6. But to conclude, “where the Spirit of the Lord is, there is liberty” from the Fear of Death. O death! how many a sweet cup hast thou made bitter. O death! how many a revel hast thou broken up. O death! how many a gluttonous banquet hast thou spoiled. O death! how many a sinful pleasure hast thou turned into pain. Take ye, my friends, the telescope this morning, and look through the vista of a few years, and what see you? Grim death in the distance grasping his scythe. He is coming, coming, coming; and what is behind him? Ay, that depends upon your own character. If ye are the sons of God, there is the palm-branch; if ye are not, ye know what followeth death-Hell follows him. O death! thy specter hath haunted many a house where sin otherwise would have rioted O death! thy chilly hand hath touched many a heart that was big with lust, and made it start affrighted from its crime. Oh! how many men are slaves to the fear of death. Half the people in the world are afraid to die. There are some madmen who can march up to the cannon’s mouth, there are some fools who rush with bloody hands before their Maker’s tribunal; but most men fear to die. Who is the man that does not fear to die? I will tell you. The man that is a believer. Fear to die! Thank God, I do not. The cholera may come again next summer-I pray God it may not, but if it does, it matters not to me: I will toil and visit the sick by night and by day, until I drop, and if it takes me, sudden death is sudden glory. And so-with the weakest saint in this hall; the prospect of dissolution does not make you tremble. Sometimes you fear, but oftener you rejoice. You sit down calmly and think of dying. What is death? It is a low porch through which you stoop to enter heaven. What is life? It is a narrow screen that separates us from glory, and death kindly removes it. I recollect a saying of a good old woman, who said, “Afraid to die, sir! I have dipped my foot in Jordan every morning before breakfast for the last fifty years, and do you think I am afraid to die now?” Die! beloved: why we die hundreds of times, we “die daily,” we die every morning, we die each night when we sleep, by faith we die, and so dying will be old work when we come to it. We shall say, “Ah, death! you and I have been old acquaintances; I have had thee in my bedroom every night. I have talked with thee each day; I have had the skull upon my dressing table, and I have ofttimes thought of thee. Death! thou art come at last, but thou art a welcome guest- thou art an angel of light, and the best friend I have had “Why, then, dread death since there is no fear of God’s leaving you when you come to die! Here I must tell you that anecdote of the good Welch lady, who, when she lay a-dying, was visited by her minister. He said to her, “Sister are you sinking?” She answered him not a word, but looked at him with an incredulous eye. He repeated the question, “Sister, are you sinking?” She looked at him again, as if she could not believe that he would ask such a question. At last, rising a little in the bed, she said, “Sinking! Sinking! Did you ever know a sinner sink through a rock? If I had been standing on the sand, I might sink; but, thank God I am on the Rock of Ages, and there is no sinking there.” How glorious to diet Oh, angels, come! Oh, cohorts of the Lord of hosts, stretch, stretch your broad wings and lift us up from earth; O, winged seraphs, bear us far above the reach of these inferior things; but till ye come, I’ll sing,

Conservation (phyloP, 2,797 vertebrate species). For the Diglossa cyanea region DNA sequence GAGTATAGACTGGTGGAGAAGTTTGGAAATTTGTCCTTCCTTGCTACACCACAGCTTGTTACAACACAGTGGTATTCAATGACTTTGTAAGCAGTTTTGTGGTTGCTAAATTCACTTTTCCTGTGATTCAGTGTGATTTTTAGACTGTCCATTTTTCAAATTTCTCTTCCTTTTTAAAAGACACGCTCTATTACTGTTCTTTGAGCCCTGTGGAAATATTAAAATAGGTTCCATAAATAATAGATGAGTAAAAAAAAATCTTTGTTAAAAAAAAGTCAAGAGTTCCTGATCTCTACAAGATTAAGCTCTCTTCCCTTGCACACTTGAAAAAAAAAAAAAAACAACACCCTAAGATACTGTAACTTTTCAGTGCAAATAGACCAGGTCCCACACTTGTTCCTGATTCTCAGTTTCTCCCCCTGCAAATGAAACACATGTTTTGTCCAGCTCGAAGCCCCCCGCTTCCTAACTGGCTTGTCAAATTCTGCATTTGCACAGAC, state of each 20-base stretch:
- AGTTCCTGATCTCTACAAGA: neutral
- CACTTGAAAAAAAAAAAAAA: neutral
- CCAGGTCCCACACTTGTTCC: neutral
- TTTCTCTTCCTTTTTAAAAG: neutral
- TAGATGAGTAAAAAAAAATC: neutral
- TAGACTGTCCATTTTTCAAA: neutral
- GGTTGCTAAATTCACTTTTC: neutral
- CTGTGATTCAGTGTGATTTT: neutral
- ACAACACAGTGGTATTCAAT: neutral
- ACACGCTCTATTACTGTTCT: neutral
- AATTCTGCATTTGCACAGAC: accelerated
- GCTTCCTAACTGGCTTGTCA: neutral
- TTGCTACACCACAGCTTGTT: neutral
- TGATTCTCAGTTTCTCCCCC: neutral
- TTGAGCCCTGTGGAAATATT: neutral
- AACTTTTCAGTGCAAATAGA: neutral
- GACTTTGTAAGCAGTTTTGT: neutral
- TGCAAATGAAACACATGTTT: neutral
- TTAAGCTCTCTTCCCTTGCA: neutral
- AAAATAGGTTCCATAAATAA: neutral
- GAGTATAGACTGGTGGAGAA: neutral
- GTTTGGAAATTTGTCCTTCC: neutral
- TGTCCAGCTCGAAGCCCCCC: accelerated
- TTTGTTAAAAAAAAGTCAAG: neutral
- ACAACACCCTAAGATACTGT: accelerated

Since Jesus is mine, I’ll not fear undressing-

But gladly put off these garments of clay,

To die in the lord is a covenant blessing;

Since Jesus to glory, though death lead the way.”

Charles H. Spurgeon- Spiritual Liberty, A Sermon Delivered on Sabbath Morning, February 18, 1855